Andrew Furmanczyk: The largest YouTube star north of Vancouver

  • YouTube piano instructor, Andrew Furmanczyk has over 300,000 subscribers and over 50 million views
  • Piano and YouTube helped him recover from life-threatening heart condition
  • YouTube was best decision of his life he says, after meeting his wife who was interested in learning piano

So you want to learn music but you can’t afford an instructor? What’s the most common solution? Ah, the handy-dandy internet. Type in “how to play piano” in Google/YouTube and you’ll get videos from the Furmanczyk Academy of music.

Meet Andrew Furmanczyk of Furmanczyk Academy of Music (YouTube channel: Lypur). Considered one of the earliest YouTube stars and one of BC’s biggest, he picked up piano from his vocalist mom at the age of 5, developed a passion for it at 13 and was practicing day in and out for 4-6 hours a day in hopes of becoming the next Beethoven.

But there wasn’t any smooth sailing for Andrew, as he developed a life-threatening condition at the age of 17.

A huge bump on the road to success

Andrew contracted a rare condition called pericarditis in his late teens and was forced to drop out of school and job as a skating instructor. Gone were the dreams of becoming the best, as the main focus shifted to everyday survival.

“I knew my dreams of being a performer was ended. It was a career ending injury “says Andrew, since he had accrued severe tendonitis by playing piano, not knowing he had recurrent pericarditis.

Hopped up on concoctions of medication, he didn’t think he was going to make it past 25. With that, his perspective changed. In the wake of his depression and slow death, he realized that he had it better than most people.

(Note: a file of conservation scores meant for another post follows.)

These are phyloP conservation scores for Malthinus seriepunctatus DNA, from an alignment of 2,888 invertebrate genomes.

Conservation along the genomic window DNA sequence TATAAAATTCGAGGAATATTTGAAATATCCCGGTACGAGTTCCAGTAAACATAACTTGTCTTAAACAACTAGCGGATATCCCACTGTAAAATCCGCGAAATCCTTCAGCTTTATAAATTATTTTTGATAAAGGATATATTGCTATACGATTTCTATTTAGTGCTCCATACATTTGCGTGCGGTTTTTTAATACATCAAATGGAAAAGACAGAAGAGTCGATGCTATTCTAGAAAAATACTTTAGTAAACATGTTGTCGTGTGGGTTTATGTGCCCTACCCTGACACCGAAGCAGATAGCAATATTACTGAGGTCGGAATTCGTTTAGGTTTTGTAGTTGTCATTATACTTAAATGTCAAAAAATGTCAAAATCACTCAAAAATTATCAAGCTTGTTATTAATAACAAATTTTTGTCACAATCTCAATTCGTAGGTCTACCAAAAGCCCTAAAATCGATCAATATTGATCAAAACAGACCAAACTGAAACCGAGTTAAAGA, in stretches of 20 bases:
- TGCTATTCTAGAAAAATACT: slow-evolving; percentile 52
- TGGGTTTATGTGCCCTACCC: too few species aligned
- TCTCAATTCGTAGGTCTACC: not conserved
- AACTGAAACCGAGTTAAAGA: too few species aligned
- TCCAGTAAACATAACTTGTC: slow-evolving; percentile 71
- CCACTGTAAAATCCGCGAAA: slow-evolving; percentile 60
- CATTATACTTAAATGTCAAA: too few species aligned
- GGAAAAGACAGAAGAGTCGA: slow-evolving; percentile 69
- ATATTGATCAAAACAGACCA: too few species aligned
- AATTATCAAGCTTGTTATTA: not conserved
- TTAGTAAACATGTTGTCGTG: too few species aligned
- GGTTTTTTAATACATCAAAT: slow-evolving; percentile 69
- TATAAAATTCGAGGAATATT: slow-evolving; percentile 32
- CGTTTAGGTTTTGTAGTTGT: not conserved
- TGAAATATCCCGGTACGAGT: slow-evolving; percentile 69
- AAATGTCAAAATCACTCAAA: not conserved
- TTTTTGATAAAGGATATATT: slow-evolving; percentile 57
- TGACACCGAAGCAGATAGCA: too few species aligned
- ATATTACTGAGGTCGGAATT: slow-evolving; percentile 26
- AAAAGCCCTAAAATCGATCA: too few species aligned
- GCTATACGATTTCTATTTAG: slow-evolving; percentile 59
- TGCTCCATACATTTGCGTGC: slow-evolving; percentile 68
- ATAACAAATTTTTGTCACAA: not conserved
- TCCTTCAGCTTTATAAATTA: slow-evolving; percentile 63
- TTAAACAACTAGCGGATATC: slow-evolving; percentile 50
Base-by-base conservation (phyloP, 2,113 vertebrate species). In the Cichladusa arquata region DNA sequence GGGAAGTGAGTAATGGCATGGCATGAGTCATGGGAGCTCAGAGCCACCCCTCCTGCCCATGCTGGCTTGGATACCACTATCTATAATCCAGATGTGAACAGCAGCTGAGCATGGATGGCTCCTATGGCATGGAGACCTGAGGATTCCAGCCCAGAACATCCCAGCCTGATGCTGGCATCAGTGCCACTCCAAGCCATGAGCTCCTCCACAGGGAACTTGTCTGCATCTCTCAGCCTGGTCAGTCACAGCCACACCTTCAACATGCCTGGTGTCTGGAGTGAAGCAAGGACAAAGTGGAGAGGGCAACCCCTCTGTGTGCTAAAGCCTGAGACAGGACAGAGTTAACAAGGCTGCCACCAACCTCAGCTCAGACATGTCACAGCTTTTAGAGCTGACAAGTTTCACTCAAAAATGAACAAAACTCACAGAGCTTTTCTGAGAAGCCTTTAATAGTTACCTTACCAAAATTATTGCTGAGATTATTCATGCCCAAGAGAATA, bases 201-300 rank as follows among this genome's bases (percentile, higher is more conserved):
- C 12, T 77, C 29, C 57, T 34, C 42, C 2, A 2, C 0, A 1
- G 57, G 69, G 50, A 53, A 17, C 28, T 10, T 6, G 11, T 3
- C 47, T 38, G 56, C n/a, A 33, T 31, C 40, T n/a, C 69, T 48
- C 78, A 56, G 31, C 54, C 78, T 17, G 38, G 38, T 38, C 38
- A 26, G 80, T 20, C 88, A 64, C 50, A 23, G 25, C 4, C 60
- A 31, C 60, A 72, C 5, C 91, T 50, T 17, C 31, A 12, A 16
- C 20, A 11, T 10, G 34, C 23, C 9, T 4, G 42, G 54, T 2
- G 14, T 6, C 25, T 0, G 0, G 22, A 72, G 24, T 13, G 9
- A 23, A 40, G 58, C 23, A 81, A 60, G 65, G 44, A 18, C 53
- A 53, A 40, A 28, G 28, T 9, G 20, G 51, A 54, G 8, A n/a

How exactly?

Teaching the YouTube community piano and music theory

Even though he was dying, he thought he had it real good before he was sick, surrounded by loved ones and having the chance to explore his passion as a pianist. If he wasn’t going to leave a legacy behind, he wanted to at least make a small impact, in the only way he knew how.

Back when YouTube was still a grassroots movement (before Google’s acquisition), he posted a simple ‘How to Play Piano’ tutorial, with essentially no lighting. His new passion was to virtually share and teach his craft to others, something that hadn’t been done by anyone before at the time.

Giving back to the online community propelled him out of his depressive state, gave him a new purpose and actually helped him recover. He wasn’t even making a penny from it, until YouTube made him a second-generation partner back in 2008.

His internet fame had helped him reach new levels of friendship with YouTubers around the world, including his wife who lived in Vancouver at the time. Since then, he was invited to San Francisco’s Music Tech Summit and was mentioned in Forbes Magazine.

If video killed the radio star, YouTube definitely didn’t kill the piano star. YouTube inadvertently save Andrew’s life and helped launch his business.

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